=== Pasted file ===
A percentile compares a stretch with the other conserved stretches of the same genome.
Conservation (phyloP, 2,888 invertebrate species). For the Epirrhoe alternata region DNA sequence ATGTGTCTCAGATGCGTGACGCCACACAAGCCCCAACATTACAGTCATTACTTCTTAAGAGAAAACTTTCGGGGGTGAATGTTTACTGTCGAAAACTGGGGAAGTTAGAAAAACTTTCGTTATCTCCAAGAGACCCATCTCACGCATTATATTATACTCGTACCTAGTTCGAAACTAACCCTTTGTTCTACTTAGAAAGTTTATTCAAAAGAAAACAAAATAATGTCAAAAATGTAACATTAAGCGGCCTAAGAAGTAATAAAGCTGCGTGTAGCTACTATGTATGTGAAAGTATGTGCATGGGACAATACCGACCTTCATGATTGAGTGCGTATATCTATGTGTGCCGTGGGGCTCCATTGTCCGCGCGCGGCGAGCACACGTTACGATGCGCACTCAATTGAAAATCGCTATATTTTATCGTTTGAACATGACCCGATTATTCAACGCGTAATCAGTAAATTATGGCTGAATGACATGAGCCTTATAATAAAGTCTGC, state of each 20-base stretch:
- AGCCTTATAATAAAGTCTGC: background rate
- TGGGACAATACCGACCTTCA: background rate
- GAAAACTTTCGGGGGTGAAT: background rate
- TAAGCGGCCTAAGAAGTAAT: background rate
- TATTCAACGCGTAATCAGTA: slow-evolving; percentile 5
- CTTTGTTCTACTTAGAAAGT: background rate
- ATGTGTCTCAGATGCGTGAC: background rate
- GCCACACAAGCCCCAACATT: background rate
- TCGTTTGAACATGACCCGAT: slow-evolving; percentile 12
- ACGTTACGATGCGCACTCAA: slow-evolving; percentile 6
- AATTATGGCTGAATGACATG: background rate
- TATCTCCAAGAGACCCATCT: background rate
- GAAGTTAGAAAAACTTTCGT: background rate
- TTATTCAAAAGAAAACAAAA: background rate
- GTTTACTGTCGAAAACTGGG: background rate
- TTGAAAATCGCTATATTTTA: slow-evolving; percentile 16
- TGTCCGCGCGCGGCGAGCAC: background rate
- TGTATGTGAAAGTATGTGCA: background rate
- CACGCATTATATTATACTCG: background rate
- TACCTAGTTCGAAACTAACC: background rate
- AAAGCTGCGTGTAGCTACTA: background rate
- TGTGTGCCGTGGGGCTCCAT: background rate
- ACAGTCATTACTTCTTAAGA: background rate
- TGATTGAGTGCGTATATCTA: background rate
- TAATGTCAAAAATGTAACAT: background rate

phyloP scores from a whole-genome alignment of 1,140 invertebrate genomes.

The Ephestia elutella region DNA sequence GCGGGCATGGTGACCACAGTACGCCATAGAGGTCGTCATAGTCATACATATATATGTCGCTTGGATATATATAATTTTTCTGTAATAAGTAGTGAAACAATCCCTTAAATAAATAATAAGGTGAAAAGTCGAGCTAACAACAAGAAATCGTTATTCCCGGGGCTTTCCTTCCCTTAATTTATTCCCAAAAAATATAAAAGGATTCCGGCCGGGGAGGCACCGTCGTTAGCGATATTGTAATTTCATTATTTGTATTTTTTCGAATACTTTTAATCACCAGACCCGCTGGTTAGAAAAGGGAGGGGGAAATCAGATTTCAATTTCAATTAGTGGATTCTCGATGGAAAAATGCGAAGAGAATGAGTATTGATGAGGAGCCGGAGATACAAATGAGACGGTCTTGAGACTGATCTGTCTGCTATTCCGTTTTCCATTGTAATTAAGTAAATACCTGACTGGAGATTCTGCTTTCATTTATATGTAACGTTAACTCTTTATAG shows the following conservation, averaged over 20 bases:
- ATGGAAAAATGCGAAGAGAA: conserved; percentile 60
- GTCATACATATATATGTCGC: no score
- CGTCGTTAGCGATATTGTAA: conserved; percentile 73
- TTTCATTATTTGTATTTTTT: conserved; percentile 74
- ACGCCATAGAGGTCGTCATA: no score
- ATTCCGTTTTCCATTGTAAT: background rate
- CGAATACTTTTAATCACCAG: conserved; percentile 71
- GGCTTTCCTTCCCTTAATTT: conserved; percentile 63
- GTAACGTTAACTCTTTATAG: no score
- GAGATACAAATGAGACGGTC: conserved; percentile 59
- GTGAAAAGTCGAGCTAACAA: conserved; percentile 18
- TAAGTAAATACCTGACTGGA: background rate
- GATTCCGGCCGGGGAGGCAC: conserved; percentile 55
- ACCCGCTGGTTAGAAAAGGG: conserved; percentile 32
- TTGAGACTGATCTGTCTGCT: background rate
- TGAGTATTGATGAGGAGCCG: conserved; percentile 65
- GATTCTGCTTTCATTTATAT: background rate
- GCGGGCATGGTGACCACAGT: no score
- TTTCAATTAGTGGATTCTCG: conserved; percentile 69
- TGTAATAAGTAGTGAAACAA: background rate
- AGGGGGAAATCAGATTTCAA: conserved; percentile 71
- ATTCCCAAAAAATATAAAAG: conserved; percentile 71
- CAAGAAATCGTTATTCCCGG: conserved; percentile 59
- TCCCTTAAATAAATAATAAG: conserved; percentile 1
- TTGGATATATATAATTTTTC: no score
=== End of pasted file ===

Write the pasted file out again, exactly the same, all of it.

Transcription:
A percentile compares a stretch with the other conserved stretches of the same genome.
Conservation (phyloP, 2,888 invertebrate species). For the Epirrhoe alternata region DNA sequence ATGTGTCTCAGATGCGTGACGCCACACAAGCCCCAACATTACAGTCATTACTTCTTAAGAGAAAACTTTCGGGGGTGAATGTTTACTGTCGAAAACTGGGGAAGTTAGAAAAACTTTCGTTATCTCCAAGAGACCCATCTCACGCATTATATTATACTCGTACCTAGTTCGAAACTAACCCTTTGTTCTACTTAGAAAGTTTATTCAAAAGAAAACAAAATAATGTCAAAAATGTAACATTAAGCGGCCTAAGAAGTAATAAAGCTGCGTGTAGCTACTATGTATGTGAAAGTATGTGCATGGGACAATACCGACCTTCATGATTGAGTGCGTATATCTATGTGTGCCGTGGGGCTCCATTGTCCGCGCGCGGCGAGCACACGTTACGATGCGCACTCAATTGAAAATCGCTATATTTTATCGTTTGAACATGACCCGATTATTCAACGCGTAATCAGTAAATTATGGCTGAATGACATGAGCCTTATAATAAAGTCTGC, state of each 20-base stretch:
- AGCCTTATAATAAAGTCTGC: background rate
- TGGGACAATACCGACCTTCA: background rate
- GAAAACTTTCGGGGGTGAAT: background rate
- TAAGCGGCCTAAGAAGTAAT: background rate
- TATTCAACGCGTAATCAGTA: slow-evolving; percentile 5
- CTTTGTTCTACTTAGAAAGT: background rate
- ATGTGTCTCAGATGCGTGAC: background rate
- GCCACACAAGCCCCAACATT: background rate
- TCGTTTGAACATGACCCGAT: slow-evolving; percentile 12
- ACGTTACGATGCGCACTCAA: slow-evolving; percentile 6
- AATTATGGCTGAATGACATG: background rate
- TATCTCCAAGAGACCCATCT: background rate
- GAAGTTAGAAAAACTTTCGT: background rate
- TTATTCAAAAGAAAACAAAA: background rate
- GTTTACTGTCGAAAACTGGG: background rate
- TTGAAAATCGCTATATTTTA: slow-evolving; percentile 16
- TGTCCGCGCGCGGCGAGCAC: background rate
- TGTATGTGAAAGTATGTGCA: background rate
- CACGCATTATATTATACTCG: background rate
- TACCTAGTTCGAAACTAACC: background rate
- AAAGCTGCGTGTAGCTACTA: background rate
- TGTGTGCCGTGGGGCTCCAT: background rate
- ACAGTCATTACTTCTTAAGA: background rate
- TGATTGAGTGCGTATATCTA: background rate
- TAATGTCAAAAATGTAACAT: background rate

phyloP scores from a whole-genome alignment of 1,140 invertebrate genomes.

The Ephestia elutella region DNA sequence GCGGGCATGGTGACCACAGTACGCCATAGAGGTCGTCATAGTCATACATATATATGTCGCTTGGATATATATAATTTTTCTGTAATAAGTAGTGAAACAATCCCTTAAATAAATAATAAGGTGAAAAGTCGAGCTAACAACAAGAAATCGTTATTCCCGGGGCTTTCCTTCCCTTAATTTATTCCCAAAAAATATAAAAGGATTCCGGCCGGGGAGGCACCGTCGTTAGCGATATTGTAATTTCATTATTTGTATTTTTTCGAATACTTTTAATCACCAGACCCGCTGGTTAGAAAAGGGAGGGGGAAATCAGATTTCAATTTCAATTAGTGGATTCTCGATGGAAAAATGCGAAGAGAATGAGTATTGATGAGGAGCCGGAGATACAAATGAGACGGTCTTGAGACTGATCTGTCTGCTATTCCGTTTTCCATTGTAATTAAGTAAATACCTGACTGGAGATTCTGCTTTCATTTATATGTAACGTTAACTCTTTATAG shows the following conservation, averaged over 20 bases:
- ATGGAAAAATGCGAAGAGAA: conserved; percentile 60
- GTCATACATATATATGTCGC: no score
- CGTCGTTAGCGATATTGTAA: conserved; percentile 73
- TTTCATTATTTGTATTTTTT: conserved; percentile 74
- ACGCCATAGAGGTCGTCATA: no score
- ATTCCGTTTTCCATTGTAAT: background rate
- CGAATACTTTTAATCACCAG: conserved; percentile 71
- GGCTTTCCTTCCCTTAATTT: conserved; percentile 63
- GTAACGTTAACTCTTTATAG: no score
- GAGATACAAATGAGACGGTC: conserved; percentile 59
- GTGAAAAGTCGAGCTAACAA: conserved; percentile 18
- TAAGTAAATACCTGACTGGA: background rate
- GATTCCGGCCGGGGAGGCAC: conserved; percentile 55
- ACCCGCTGGTTAGAAAAGGG: conserved; percentile 32
- TTGAGACTGATCTGTCTGCT: background rate
- TGAGTATTGATGAGGAGCCG: conserved; percentile 65
- GATTCTGCTTTCATTTATAT: background rate
- GCGGGCATGGTGACCACAGT: no score
- TTTCAATTAGTGGATTCTCG: conserved; percentile 69
- TGTAATAAGTAGTGAAACAA: background rate
- AGGGGGAAATCAGATTTCAA: conserved; percentile 71
- ATTCCCAAAAAATATAAAAG: conserved; percentile 71
- CAAGAAATCGTTATTCCCGG: conserved; percentile 59
- TCCCTTAAATAAATAATAAG: conserved; percentile 1
- TTGGATATATATAATTTTTC: no score